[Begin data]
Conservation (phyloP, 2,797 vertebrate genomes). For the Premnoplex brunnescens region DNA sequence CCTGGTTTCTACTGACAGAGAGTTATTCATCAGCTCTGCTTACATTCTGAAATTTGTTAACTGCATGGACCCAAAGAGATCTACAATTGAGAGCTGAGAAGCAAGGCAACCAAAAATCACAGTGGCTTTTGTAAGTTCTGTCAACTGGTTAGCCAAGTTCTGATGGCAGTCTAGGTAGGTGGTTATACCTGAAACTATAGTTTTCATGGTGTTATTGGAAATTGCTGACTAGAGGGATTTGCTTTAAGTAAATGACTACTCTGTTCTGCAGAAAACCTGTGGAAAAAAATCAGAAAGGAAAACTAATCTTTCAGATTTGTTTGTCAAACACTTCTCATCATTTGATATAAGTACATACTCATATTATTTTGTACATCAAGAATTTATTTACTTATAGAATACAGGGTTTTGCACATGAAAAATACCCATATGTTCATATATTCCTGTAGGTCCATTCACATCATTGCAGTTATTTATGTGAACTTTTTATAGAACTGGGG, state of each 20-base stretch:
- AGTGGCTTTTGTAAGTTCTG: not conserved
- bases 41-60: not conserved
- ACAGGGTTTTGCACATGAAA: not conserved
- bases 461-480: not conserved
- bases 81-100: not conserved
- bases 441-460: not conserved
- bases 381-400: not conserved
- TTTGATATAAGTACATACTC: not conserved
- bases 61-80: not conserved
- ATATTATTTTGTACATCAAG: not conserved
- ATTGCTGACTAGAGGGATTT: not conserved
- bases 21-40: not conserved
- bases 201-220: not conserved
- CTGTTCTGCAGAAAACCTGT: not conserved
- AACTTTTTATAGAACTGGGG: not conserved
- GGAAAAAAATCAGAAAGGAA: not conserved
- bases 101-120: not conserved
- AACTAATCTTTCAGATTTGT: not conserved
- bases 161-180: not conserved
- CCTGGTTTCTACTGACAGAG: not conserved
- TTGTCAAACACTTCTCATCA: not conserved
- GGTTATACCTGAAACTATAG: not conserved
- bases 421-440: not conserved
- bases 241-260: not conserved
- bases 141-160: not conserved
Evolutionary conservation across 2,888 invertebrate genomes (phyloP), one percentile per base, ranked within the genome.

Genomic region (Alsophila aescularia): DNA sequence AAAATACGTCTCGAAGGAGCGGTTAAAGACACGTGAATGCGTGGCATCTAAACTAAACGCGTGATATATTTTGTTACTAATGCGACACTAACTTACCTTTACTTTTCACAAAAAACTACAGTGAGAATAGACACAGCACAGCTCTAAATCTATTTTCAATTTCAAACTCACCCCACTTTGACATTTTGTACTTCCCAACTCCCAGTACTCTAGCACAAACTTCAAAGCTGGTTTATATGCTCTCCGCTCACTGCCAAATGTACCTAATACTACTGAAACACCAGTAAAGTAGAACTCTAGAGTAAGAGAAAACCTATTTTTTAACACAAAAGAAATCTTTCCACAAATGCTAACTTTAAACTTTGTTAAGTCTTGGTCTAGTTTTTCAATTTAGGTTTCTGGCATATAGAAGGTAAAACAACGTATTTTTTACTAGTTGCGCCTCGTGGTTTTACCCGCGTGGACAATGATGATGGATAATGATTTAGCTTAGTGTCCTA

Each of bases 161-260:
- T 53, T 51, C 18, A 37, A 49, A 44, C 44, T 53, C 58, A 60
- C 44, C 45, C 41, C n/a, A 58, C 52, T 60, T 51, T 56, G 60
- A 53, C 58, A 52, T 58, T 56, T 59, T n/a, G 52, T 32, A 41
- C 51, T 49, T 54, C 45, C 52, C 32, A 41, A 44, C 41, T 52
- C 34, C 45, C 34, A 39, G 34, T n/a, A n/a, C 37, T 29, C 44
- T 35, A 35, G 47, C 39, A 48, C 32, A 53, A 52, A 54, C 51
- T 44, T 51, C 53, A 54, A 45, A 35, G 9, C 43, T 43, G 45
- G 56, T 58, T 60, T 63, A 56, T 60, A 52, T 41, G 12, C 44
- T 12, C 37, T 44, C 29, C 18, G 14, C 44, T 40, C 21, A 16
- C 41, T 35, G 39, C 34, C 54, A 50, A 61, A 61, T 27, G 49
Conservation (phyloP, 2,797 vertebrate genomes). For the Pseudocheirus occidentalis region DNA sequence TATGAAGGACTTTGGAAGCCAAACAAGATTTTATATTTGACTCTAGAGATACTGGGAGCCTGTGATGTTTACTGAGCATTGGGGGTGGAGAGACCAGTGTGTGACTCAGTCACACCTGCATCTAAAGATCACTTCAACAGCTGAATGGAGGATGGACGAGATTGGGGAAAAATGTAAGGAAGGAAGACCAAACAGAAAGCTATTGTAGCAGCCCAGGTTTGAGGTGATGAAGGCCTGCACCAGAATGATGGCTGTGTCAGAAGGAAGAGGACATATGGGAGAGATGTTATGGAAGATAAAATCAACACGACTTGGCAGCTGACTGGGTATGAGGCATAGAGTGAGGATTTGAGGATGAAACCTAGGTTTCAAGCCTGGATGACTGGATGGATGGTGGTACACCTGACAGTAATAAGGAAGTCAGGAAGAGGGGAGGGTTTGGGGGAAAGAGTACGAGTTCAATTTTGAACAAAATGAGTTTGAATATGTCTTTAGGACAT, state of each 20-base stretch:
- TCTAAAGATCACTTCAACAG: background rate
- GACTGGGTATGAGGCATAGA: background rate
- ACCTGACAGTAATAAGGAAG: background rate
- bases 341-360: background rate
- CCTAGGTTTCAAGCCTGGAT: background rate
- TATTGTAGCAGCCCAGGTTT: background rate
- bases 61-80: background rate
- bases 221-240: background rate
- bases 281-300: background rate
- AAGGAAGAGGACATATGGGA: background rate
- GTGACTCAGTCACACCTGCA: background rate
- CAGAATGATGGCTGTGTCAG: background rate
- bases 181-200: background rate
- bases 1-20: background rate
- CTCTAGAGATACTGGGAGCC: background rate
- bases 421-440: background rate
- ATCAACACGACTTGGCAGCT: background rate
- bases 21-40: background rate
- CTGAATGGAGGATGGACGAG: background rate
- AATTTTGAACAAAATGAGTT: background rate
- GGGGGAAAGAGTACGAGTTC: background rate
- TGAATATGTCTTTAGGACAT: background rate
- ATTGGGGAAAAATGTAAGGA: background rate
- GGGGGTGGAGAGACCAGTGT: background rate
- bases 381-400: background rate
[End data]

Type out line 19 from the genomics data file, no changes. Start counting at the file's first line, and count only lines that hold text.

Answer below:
- AACTAATCTTTCAGATTTGT: not conserved